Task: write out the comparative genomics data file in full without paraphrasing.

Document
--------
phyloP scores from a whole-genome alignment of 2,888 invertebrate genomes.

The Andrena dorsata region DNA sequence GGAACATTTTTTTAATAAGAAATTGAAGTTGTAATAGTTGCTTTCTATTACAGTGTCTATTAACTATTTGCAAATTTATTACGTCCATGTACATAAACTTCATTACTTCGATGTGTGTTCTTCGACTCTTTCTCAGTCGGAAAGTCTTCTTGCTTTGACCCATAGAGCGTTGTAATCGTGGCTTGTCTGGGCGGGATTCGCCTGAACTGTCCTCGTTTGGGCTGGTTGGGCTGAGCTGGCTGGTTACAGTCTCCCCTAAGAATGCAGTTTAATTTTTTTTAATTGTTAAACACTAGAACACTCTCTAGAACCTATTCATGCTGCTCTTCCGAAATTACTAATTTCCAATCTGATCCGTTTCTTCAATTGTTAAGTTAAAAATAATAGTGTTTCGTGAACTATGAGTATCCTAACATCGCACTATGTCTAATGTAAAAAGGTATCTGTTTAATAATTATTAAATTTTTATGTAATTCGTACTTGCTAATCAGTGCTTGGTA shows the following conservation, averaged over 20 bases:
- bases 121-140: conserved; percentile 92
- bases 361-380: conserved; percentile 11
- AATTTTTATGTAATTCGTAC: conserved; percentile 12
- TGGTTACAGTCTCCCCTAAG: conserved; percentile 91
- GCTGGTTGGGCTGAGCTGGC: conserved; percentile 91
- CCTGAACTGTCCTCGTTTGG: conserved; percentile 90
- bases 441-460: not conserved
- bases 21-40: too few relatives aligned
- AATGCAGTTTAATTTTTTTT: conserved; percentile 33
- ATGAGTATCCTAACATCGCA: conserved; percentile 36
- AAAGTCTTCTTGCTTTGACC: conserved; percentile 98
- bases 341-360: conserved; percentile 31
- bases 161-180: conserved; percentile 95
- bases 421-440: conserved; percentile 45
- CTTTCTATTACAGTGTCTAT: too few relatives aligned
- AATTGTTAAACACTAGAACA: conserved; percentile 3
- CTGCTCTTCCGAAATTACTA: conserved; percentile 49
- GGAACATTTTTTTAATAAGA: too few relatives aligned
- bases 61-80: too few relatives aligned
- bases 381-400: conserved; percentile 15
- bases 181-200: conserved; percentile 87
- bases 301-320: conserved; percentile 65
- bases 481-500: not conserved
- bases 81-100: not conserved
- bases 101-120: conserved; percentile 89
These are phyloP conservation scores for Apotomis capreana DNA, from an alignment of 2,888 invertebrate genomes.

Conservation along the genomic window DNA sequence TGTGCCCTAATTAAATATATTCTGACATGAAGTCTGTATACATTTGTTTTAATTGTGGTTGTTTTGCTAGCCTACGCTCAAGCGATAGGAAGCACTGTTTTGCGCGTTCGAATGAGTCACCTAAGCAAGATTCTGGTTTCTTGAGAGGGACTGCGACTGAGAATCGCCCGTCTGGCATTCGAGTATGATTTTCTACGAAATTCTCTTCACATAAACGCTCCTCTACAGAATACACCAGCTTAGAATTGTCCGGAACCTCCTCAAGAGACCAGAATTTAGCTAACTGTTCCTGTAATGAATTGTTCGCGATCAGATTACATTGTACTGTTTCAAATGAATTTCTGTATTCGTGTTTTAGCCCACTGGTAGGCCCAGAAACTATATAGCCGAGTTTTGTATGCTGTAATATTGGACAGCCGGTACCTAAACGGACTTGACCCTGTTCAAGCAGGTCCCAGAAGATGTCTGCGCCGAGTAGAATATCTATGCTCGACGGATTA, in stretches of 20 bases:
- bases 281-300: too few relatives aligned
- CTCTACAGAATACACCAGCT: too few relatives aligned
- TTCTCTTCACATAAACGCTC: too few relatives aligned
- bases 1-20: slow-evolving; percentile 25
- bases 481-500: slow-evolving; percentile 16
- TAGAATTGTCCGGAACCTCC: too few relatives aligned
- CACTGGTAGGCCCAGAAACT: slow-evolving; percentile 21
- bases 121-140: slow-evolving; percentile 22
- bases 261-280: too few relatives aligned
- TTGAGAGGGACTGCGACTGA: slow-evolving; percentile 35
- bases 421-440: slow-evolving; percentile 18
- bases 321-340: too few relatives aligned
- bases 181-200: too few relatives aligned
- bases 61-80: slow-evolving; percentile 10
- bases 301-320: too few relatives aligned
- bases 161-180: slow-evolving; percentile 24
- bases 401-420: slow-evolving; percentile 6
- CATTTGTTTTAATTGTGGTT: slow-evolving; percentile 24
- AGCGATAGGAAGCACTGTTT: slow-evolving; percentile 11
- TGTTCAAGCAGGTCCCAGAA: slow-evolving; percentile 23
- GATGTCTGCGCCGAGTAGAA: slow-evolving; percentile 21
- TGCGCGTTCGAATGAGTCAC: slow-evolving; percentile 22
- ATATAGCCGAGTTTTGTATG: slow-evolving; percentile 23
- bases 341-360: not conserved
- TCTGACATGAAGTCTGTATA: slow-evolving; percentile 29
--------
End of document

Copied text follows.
phyloP scores from a whole-genome alignment of 2,888 invertebrate genomes.

The Andrena dorsata region DNA sequence GGAACATTTTTTTAATAAGAAATTGAAGTTGTAATAGTTGCTTTCTATTACAGTGTCTATTAACTATTTGCAAATTTATTACGTCCATGTACATAAACTTCATTACTTCGATGTGTGTTCTTCGACTCTTTCTCAGTCGGAAAGTCTTCTTGCTTTGACCCATAGAGCGTTGTAATCGTGGCTTGTCTGGGCGGGATTCGCCTGAACTGTCCTCGTTTGGGCTGGTTGGGCTGAGCTGGCTGGTTACAGTCTCCCCTAAGAATGCAGTTTAATTTTTTTTAATTGTTAAACACTAGAACACTCTCTAGAACCTATTCATGCTGCTCTTCCGAAATTACTAATTTCCAATCTGATCCGTTTCTTCAATTGTTAAGTTAAAAATAATAGTGTTTCGTGAACTATGAGTATCCTAACATCGCACTATGTCTAATGTAAAAAGGTATCTGTTTAATAATTATTAAATTTTTATGTAATTCGTACTTGCTAATCAGTGCTTGGTA shows the following conservation, averaged over 20 bases:
- bases 121-140: conserved; percentile 92
- bases 361-380: conserved; percentile 11
- AATTTTTATGTAATTCGTAC: conserved; percentile 12
- TGGTTACAGTCTCCCCTAAG: conserved; percentile 91
- GCTGGTTGGGCTGAGCTGGC: conserved; percentile 91
- CCTGAACTGTCCTCGTTTGG: conserved; percentile 90
- bases 441-460: not conserved
- bases 21-40: too few relatives aligned
- AATGCAGTTTAATTTTTTTT: conserved; percentile 33
- ATGAGTATCCTAACATCGCA: conserved; percentile 36
- AAAGTCTTCTTGCTTTGACC: conserved; percentile 98
- bases 341-360: conserved; percentile 31
- bases 161-180: conserved; percentile 95
- bases 421-440: conserved; percentile 45
- CTTTCTATTACAGTGTCTAT: too few relatives aligned
- AATTGTTAAACACTAGAACA: conserved; percentile 3
- CTGCTCTTCCGAAATTACTA: conserved; percentile 49
- GGAACATTTTTTTAATAAGA: too few relatives aligned
- bases 61-80: too few relatives aligned
- bases 381-400: conserved; percentile 15
- bases 181-200: conserved; percentile 87
- bases 301-320: conserved; percentile 65
- bases 481-500: not conserved
- bases 81-100: not conserved
- bases 101-120: conserved; percentile 89
These are phyloP conservation scores for Apotomis capreana DNA, from an alignment of 2,888 invertebrate genomes.

Conservation along the genomic window DNA sequence TGTGCCCTAATTAAATATATTCTGACATGAAGTCTGTATACATTTGTTTTAATTGTGGTTGTTTTGCTAGCCTACGCTCAAGCGATAGGAAGCACTGTTTTGCGCGTTCGAATGAGTCACCTAAGCAAGATTCTGGTTTCTTGAGAGGGACTGCGACTGAGAATCGCCCGTCTGGCATTCGAGTATGATTTTCTACGAAATTCTCTTCACATAAACGCTCCTCTACAGAATACACCAGCTTAGAATTGTCCGGAACCTCCTCAAGAGACCAGAATTTAGCTAACTGTTCCTGTAATGAATTGTTCGCGATCAGATTACATTGTACTGTTTCAAATGAATTTCTGTATTCGTGTTTTAGCCCACTGGTAGGCCCAGAAACTATATAGCCGAGTTTTGTATGCTGTAATATTGGACAGCCGGTACCTAAACGGACTTGACCCTGTTCAAGCAGGTCCCAGAAGATGTCTGCGCCGAGTAGAATATCTATGCTCGACGGATTA, in stretches of 20 bases:
- bases 281-300: too few relatives aligned
- CTCTACAGAATACACCAGCT: too few relatives aligned
- TTCTCTTCACATAAACGCTC: too few relatives aligned
- bases 1-20: slow-evolving; percentile 25
- bases 481-500: slow-evolving; percentile 16
- TAGAATTGTCCGGAACCTCC: too few relatives aligned
- CACTGGTAGGCCCAGAAACT: slow-evolving; percentile 21
- bases 121-140: slow-evolving; percentile 22
- bases 261-280: too few relatives aligned
- TTGAGAGGGACTGCGACTGA: slow-evolving; percentile 35
- bases 421-440: slow-evolving; percentile 18
- bases 321-340: too few relatives aligned
- bases 181-200: too few relatives aligned
- bases 61-80: slow-evolving; percentile 10
- bases 301-320: too few relatives aligned
- bases 161-180: slow-evolving; percentile 24
- bases 401-420: slow-evolving; percentile 6
- CATTTGTTTTAATTGTGGTT: slow-evolving; percentile 24
- AGCGATAGGAAGCACTGTTT: slow-evolving; percentile 11
- TGTTCAAGCAGGTCCCAGAA: slow-evolving; percentile 23
- GATGTCTGCGCCGAGTAGAA: slow-evolving; percentile 21
- TGCGCGTTCGAATGAGTCAC: slow-evolving; percentile 22
- ATATAGCCGAGTTTTGTATG: slow-evolving; percentile 23
- bases 341-360: not conserved
- TCTGACATGAAGTCTGTATA: slow-evolving; percentile 29